And the claims against Mahumapelo are strong. He has publicly defended the Guptas, and must surely have played a role in engineering a situation in which the province funded the Gupta-owned Mediosa clinics, which have not actually provided any services for the people in the province. National Health Minister Dr Aaron Motsoaeledi described the scheme as an ATM service for the Guptas, while Mahumapelo, who appears not to fully comprehend how the wind has changed, in return claimed Motsoaledi was “populist”.

Then, of course, there are the opposition parties. While someone like Mahumapelo will have come face to face with the DA for many years, the introduction of the EFF into provincial legislatures has changed the game somewhat. Taking heart from incidents which have occurred in the National Assembly, the party was off to court on Monday afternoon in a bid to force a secret ballot for Tuesday’s vote. Considering how high the tensions are in the province, Mahumapelo would probably be weakened if this vote were no longer in the open.

In the past, the ANC has usually, despite internal tensions, tried to avoid letting opposition parties win any big vote battles like this one. The most famous example was, of course, its continued support for Zuma in Parliament, despite widespread anger against him in the parliamentary caucus. To avoid the embarrassment here, the party has sent Deputy Co-operative Governance Minister Obed Bapela to dissuade members of the provincial legislature from going off the script. Bapela certainly has seniority in the ANC. But what may be missing now is any clear support from President Cyril Ramaphosa. The fact that he would feel little to no inclination at all to help Mahumapelo could well embolden his premier’s critics in the North West ANC.

Mahumapelo could possibly draw some succour from two other aspects:

The first is the presence of Ace Magashule as the ANC secretary-general. He would surely do what he can to support Mahumapelo, as a fellow member of what’s left of the Premier League, and a fellow backer of the Guptas. This could mean personal calls from Magashule to those who may be wavering ahead of the vote.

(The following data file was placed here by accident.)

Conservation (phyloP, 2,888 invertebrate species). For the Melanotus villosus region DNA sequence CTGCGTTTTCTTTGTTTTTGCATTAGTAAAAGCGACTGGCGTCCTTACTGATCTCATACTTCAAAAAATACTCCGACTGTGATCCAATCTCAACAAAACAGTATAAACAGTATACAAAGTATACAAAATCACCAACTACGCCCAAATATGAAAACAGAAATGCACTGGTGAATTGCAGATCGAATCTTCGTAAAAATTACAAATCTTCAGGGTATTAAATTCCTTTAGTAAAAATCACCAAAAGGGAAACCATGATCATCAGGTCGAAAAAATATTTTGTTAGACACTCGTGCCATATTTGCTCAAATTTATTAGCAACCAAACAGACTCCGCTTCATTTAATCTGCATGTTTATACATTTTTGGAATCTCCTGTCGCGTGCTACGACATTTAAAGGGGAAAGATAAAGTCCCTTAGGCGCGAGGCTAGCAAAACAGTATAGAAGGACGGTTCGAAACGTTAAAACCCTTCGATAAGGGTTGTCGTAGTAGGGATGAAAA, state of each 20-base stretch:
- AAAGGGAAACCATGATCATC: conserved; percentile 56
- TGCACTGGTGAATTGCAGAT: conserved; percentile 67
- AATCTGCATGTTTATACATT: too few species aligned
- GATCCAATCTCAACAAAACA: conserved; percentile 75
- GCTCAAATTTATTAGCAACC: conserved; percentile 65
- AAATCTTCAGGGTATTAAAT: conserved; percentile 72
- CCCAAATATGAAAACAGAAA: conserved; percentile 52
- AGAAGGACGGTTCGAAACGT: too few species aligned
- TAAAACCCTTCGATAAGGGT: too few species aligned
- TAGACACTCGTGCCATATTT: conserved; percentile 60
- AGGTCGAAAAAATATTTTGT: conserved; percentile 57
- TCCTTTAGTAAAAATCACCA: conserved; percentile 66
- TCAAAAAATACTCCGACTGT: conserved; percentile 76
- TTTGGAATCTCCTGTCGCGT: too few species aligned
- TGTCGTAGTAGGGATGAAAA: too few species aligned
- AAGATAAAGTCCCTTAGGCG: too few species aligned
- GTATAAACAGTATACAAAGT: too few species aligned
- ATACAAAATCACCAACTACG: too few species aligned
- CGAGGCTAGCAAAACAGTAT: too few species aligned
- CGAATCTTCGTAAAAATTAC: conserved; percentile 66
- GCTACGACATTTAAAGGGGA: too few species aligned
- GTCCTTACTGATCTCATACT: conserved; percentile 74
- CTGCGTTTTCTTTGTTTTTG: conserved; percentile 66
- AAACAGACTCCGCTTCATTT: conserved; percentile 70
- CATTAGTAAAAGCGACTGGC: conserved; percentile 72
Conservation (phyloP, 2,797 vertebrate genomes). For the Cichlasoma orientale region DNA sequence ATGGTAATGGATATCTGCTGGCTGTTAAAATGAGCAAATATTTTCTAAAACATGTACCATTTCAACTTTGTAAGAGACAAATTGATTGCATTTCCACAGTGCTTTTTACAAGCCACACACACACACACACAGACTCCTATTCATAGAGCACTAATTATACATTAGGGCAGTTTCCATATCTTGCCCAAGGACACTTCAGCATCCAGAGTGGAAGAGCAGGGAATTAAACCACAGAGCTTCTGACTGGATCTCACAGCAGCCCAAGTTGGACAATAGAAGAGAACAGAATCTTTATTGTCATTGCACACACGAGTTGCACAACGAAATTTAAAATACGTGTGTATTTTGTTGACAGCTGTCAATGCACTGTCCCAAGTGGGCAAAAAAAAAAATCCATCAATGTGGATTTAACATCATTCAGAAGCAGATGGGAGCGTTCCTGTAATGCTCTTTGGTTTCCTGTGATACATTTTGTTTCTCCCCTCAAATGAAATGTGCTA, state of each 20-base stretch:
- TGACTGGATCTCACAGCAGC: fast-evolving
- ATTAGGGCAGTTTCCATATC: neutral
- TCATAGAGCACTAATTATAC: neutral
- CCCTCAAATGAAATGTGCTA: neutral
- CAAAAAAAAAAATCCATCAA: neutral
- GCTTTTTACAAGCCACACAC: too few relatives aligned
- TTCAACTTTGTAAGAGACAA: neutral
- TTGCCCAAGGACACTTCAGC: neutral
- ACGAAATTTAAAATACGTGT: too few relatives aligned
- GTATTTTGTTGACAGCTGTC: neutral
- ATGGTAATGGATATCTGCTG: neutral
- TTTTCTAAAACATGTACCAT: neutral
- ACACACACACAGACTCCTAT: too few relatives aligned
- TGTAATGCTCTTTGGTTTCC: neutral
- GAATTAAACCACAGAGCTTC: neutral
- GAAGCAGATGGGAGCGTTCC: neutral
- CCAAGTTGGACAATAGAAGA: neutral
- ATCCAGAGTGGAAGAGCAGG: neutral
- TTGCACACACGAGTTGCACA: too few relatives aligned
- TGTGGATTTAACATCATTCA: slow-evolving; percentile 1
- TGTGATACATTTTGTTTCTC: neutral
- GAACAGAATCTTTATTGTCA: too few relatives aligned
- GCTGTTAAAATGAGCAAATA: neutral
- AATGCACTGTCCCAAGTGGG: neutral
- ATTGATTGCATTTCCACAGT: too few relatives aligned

The second aspect which stands in his favour is the prospect of what would happen were Mahumapelo be voted out. As so often in politics, the question is not whether someone should be removed from office, it’s how would their successor be chosen. In the case of North West, where tensions have been running so high for so long, it is unlikely that there is any available strong candidate who is at the same time seen as neutral. Which would mean that if Mahumapelo were removed, it would surely plunge the province into more factional chaos. That is something that many might like to avoid.

That said, it would surely still suit Ramaphosa quite nicely to have Mahumapelo removed from office anyway. But it might be politically easier for him to wait a little longer, until the NPA is freed from the control of Shaun Abrahams. That would allow the new NPA head to start an investigation into many allegations of Mahumapelo’s illegal conduct. Ramaphosa could simply wait for the moment when criminal charges are instituted, and present the NEC with a situation in which it would have no choice but to remove Mahumapelo.

It should not be forgotten that all of this feeds into a much bigger dynamic, which could well spell much more trouble for many a Mahumapelo-like figure. Ramaphosa’s strategy to deal with some of his perceived political opponents has been to simply sit back and let civil society, journalists and the law enforcement authorities put them under pressure. While Mahumapelo could survive this time, that may not be the case the following week. Or the one after. DM

Photo: North West Premier Supra Mahumapelo at the ANC’s Elective Conference in December 2017. Photo: Leila Dougan